The gray area in our sports culture is getting larger and larger. The most recent culprit of the “you’re not who we thought you were” trend is Lance Armstrong. His story has been coming out little by little now for years with 60 Minutes Sports giving the most updated version last week. Months earlier, one of Armstrong’s teammates went on 60 Minutes to reveal the USPS teams’ doping, including that of Armstrong.
Meanwhile, the 7-time Tour de France winner vehemently denied any wrong doing. Finally, he decided to stop protesting (while still maintaining his innocence) and he was stripped of all of his titles. Yesterday, news broke that Armstrong plans to admit to doping in an exclusive interview with Oprah – confirming what we essentially already knew. Lance Armstrong was not who we originally thought he was.
Once the evidence became more and more clear that Lance’s titles were far from clean, I started to get that feeling that I’ve become too accustomed to getting recently. That “oh man, it was all a lie” realization. Everything that I saw and got so excited about was not real. And to be honest, I’m sick of it.
Steroids in baseball helped shatter every sacred record while creating an era that we now need to differentiate from the rest of the game’s storied history. Steroids forced former Olympic champions like Ben Johnson and Marion Jones to resign in disgrace. Now cycling has been hit hard with its own scandal – one that goes so far to the top that it accuses the Cycling Union of giving information to Armstrong on how to beat the drug tests. Just like baseball turned a blind eye to steroids because the extra offense peaked fan interest.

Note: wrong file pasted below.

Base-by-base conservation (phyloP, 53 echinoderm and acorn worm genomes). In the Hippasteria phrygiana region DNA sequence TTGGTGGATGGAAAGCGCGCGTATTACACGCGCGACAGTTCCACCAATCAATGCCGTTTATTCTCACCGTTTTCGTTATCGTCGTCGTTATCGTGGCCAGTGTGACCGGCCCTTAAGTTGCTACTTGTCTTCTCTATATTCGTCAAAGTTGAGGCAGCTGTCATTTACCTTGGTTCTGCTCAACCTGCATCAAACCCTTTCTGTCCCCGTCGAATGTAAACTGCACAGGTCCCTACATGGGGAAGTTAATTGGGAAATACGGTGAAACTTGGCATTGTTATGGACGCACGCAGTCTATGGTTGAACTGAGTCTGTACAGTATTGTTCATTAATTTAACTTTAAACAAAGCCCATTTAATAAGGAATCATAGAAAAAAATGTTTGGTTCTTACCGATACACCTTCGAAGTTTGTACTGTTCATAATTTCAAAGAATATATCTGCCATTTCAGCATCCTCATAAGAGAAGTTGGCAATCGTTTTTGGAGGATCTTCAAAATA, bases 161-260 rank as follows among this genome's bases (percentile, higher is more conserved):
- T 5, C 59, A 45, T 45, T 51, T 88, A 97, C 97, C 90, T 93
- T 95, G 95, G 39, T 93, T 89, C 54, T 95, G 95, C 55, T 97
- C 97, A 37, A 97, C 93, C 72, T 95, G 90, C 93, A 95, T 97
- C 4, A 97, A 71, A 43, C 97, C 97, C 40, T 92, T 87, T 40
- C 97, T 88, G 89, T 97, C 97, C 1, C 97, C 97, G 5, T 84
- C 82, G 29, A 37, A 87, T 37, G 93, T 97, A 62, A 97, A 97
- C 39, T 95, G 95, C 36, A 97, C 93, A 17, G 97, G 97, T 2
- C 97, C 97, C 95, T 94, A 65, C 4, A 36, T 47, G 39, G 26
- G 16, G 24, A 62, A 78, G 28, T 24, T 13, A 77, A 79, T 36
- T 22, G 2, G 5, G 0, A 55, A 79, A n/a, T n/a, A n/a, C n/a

I’m just sick of being lied to. I love sports and I love being a fan but I’m tired of being taken for a fool. I understand that in something as competitive as professional sports, the players are always going to be looking for an edge. Players moral compasses should be better but it’s on the leagues to ensure the integrity of their games. No matter what the upside is to looking the other way, it can’t outweigh the costs to your game when you get caught. And you will get caught – even if it takes decades for the general public to become wise.
I don’t think that I’m asking too much. Players should want to compete in a clean environment and commissioners should care about the integrity of their respective sports. Money drives all but as a fan that’s not a good enough excuse. I’m sure cheating has been going on since the beginning of time but I can see a sports world where we can look at extraordinary accomplishments and celebrate them – without first questioning whether those accomplishments are legitimate. Maybe I’m crazy but I’m optimistic. I’ll never stop being a sports fan but please make it easier for me to care and clean it all up now. So that feeling of fraud stays away and the competition can be enjoyed the way it was intended.